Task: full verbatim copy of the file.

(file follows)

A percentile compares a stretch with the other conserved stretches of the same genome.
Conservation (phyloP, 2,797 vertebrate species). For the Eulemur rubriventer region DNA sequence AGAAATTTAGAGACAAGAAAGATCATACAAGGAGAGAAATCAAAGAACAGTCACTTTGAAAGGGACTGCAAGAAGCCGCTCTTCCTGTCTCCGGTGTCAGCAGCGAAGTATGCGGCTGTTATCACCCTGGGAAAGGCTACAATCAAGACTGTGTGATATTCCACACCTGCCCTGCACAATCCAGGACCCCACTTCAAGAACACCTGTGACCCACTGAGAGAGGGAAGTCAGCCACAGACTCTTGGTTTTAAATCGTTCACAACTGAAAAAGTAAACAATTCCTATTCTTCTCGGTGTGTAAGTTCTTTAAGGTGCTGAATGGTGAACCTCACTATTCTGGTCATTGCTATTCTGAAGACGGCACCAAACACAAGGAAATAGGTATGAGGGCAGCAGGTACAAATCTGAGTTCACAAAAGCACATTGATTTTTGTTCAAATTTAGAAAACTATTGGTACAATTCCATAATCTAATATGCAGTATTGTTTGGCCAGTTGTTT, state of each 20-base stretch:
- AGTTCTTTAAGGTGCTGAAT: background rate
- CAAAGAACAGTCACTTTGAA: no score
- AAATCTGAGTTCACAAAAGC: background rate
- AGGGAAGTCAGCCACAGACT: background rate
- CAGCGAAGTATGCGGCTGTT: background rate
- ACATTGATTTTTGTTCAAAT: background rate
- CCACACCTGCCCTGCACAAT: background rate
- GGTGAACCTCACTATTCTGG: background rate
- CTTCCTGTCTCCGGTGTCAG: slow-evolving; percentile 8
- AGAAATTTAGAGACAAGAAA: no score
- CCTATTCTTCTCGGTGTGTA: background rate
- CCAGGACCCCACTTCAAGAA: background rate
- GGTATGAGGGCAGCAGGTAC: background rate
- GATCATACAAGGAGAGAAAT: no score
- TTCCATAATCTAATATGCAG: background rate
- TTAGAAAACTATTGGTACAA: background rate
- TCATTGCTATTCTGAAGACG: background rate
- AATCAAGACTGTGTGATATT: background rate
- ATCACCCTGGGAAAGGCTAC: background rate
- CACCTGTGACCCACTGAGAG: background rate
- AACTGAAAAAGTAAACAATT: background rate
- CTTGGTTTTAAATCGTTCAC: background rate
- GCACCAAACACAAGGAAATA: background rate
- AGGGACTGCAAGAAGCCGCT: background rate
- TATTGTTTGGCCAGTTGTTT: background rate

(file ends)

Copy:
A percentile compares a stretch with the other conserved stretches of the same genome.
Conservation (phyloP, 2,797 vertebrate species). For the Eulemur rubriventer region DNA sequence AGAAATTTAGAGACAAGAAAGATCATACAAGGAGAGAAATCAAAGAACAGTCACTTTGAAAGGGACTGCAAGAAGCCGCTCTTCCTGTCTCCGGTGTCAGCAGCGAAGTATGCGGCTGTTATCACCCTGGGAAAGGCTACAATCAAGACTGTGTGATATTCCACACCTGCCCTGCACAATCCAGGACCCCACTTCAAGAACACCTGTGACCCACTGAGAGAGGGAAGTCAGCCACAGACTCTTGGTTTTAAATCGTTCACAACTGAAAAAGTAAACAATTCCTATTCTTCTCGGTGTGTAAGTTCTTTAAGGTGCTGAATGGTGAACCTCACTATTCTGGTCATTGCTATTCTGAAGACGGCACCAAACACAAGGAAATAGGTATGAGGGCAGCAGGTACAAATCTGAGTTCACAAAAGCACATTGATTTTTGTTCAAATTTAGAAAACTATTGGTACAATTCCATAATCTAATATGCAGTATTGTTTGGCCAGTTGTTT, state of each 20-base stretch:
- AGTTCTTTAAGGTGCTGAAT: background rate
- CAAAGAACAGTCACTTTGAA: no score
- AAATCTGAGTTCACAAAAGC: background rate
- AGGGAAGTCAGCCACAGACT: background rate
- CAGCGAAGTATGCGGCTGTT: background rate
- ACATTGATTTTTGTTCAAAT: background rate
- CCACACCTGCCCTGCACAAT: background rate
- GGTGAACCTCACTATTCTGG: background rate
- CTTCCTGTCTCCGGTGTCAG: slow-evolving; percentile 8
- AGAAATTTAGAGACAAGAAA: no score
- CCTATTCTTCTCGGTGTGTA: background rate
- CCAGGACCCCACTTCAAGAA: background rate
- GGTATGAGGGCAGCAGGTAC: background rate
- GATCATACAAGGAGAGAAAT: no score
- TTCCATAATCTAATATGCAG: background rate
- TTAGAAAACTATTGGTACAA: background rate
- TCATTGCTATTCTGAAGACG: background rate
- AATCAAGACTGTGTGATATT: background rate
- ATCACCCTGGGAAAGGCTAC: background rate
- CACCTGTGACCCACTGAGAG: background rate
- AACTGAAAAAGTAAACAATT: background rate
- CTTGGTTTTAAATCGTTCAC: background rate
- GCACCAAACACAAGGAAATA: background rate
- AGGGACTGCAAGAAGCCGCT: background rate
- TATTGTTTGGCCAGTTGTTT: background rate